Made up of garden rooms. Such as the China garden where a beautiful bridge reminiscent of the Spode willow patterns stands over a pool stocked with koi carp. There is a pavilion floating above the water, giving a serene feel to the garden. there is even a great wall taking you round to another aspect if the garden.

There are sphinxes in the Egyptian garden, daliahs in the daliahs walk….so much to see, so many ideas on one place. There is a Swiss cottage, and a frog staring at you from a stone wall. There is a golden calf which must have pagan overtones. The garden was created back in victorion time. I find the best time to visit is when the daliah walk is in flower. It is spectacular to see with the backdrop of a tower leading up to a higher level.

There are tunnels to walk through and various paths winding through the gardens. At the top of the long walk up the slope from the main building is a huge urn standing at the very top of the hill. You can look back and see the grounds spread out in front of you.

If you are in the vicinity why not call in?

 

 

Chelsea flower show

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Chelsea flower show was on this week. A garden based on a Yorkshire cottage garden and surrounding countryside won the people’s prize.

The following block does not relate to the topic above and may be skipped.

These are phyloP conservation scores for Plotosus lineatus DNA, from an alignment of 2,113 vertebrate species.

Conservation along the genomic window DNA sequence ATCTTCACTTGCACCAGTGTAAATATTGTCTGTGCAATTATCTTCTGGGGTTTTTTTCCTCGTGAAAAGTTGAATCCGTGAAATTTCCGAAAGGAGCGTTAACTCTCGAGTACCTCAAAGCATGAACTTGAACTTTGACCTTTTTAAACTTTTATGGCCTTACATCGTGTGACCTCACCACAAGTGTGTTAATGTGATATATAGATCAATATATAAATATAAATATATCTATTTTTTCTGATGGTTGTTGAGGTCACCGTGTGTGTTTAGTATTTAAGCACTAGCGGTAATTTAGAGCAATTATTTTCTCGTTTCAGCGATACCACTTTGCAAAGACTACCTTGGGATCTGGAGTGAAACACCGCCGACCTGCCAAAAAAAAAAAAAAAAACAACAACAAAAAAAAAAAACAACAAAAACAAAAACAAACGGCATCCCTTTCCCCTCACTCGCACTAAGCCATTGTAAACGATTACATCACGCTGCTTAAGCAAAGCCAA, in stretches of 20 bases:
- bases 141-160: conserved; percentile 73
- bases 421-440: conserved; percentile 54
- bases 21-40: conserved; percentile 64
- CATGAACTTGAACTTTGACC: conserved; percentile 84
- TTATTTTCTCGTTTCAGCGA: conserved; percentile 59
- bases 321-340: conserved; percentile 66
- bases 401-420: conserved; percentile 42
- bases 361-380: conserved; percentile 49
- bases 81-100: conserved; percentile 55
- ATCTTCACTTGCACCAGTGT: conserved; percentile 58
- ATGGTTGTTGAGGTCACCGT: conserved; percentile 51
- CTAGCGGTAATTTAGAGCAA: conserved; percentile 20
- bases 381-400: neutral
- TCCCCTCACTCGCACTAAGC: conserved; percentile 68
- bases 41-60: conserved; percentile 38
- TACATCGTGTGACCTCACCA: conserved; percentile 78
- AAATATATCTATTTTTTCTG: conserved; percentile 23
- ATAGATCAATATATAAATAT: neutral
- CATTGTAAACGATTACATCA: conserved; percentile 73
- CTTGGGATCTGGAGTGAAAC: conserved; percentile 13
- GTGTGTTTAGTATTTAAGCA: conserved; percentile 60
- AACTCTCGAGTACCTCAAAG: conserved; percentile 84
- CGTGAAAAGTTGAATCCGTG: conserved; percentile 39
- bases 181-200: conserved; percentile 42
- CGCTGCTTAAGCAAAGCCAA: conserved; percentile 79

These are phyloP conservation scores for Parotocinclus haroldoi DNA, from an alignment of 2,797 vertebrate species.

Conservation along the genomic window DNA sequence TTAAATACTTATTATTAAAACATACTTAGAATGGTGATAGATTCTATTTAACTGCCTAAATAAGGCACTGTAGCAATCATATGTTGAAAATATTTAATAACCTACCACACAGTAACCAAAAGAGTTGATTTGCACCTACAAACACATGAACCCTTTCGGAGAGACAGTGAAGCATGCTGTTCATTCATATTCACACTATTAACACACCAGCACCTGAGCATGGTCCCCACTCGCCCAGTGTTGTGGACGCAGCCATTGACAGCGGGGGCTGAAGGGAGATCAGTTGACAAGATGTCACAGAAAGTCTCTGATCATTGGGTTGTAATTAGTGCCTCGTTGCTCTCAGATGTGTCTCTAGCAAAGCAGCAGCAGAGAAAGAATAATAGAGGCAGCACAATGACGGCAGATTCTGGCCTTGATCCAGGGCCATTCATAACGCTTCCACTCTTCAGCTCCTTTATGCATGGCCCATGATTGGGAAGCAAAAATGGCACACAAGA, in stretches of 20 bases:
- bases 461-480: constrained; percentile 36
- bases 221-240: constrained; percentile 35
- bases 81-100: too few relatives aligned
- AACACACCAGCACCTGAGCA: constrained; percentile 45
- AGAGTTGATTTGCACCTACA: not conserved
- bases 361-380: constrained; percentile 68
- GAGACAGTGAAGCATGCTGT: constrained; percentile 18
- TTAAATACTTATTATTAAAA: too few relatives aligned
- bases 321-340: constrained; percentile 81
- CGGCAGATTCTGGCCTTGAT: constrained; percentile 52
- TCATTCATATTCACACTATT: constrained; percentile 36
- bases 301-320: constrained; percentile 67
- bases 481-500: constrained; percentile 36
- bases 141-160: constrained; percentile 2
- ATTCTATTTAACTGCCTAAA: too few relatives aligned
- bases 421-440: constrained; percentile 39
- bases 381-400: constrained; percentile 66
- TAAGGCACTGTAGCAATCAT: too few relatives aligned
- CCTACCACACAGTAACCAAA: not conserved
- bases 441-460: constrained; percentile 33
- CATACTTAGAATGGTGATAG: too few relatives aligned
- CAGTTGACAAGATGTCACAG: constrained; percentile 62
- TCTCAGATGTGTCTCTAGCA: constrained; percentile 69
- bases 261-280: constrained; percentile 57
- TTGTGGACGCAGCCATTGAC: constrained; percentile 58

The show is built every year. Each garden is planted up over the week or so before the show opens. Ancient trees are planted. Plants are either kept warm to bring them into flower early, or kept cold to stop them flowering too soon.

There are small and large gardens and indoor displays. Plants from around the world burst with colour.

At the end if the show the plants are sold off, or the gardens are dismantled and planted up at their new homes. I think it is a wonderful thing. People seem to love it. The fact that each garden is designed, and innovative ideas are shown to the world is a good thing. Art of whatever type should be showcased. Gardening is such a massive industry and it has expanded over the years. Fashions start with shows like Chelsea. Purple onion flowers were very fashionable a few years ago. The next year everyone had them…..

Enough rambling……wool gathering…have a great weekend.

Sketches at Dorothy Clive Garden

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I like taking a small sketchbook with me when I visit interesting places, its easy to snap a few photos on my phone, but much more challenging to sit for 20 to 30 minutes sketching the view.

Dorothy Clive Garden is beautiful. Even at this time of year when there are mainly spring flowers and the perrenials are not out yet you can see the towering trees, Bluebells, Magnolia’s and Rhododendrons.

We walked up to the tearoom and sat and drank coffee and ate icecream while the Sun (unusually for a Bank holiday weekend) shone down. It was so hot Richard bought me a wide brimmed hat from the gift shop.

I drew the view over the lawn to a low hedge where you can see evergreen trees and branches of deciduous trees just coming into leaf. In the distance was the misty blue grey hills of Shropshire. Over the ridge is a little village called Loggerheads.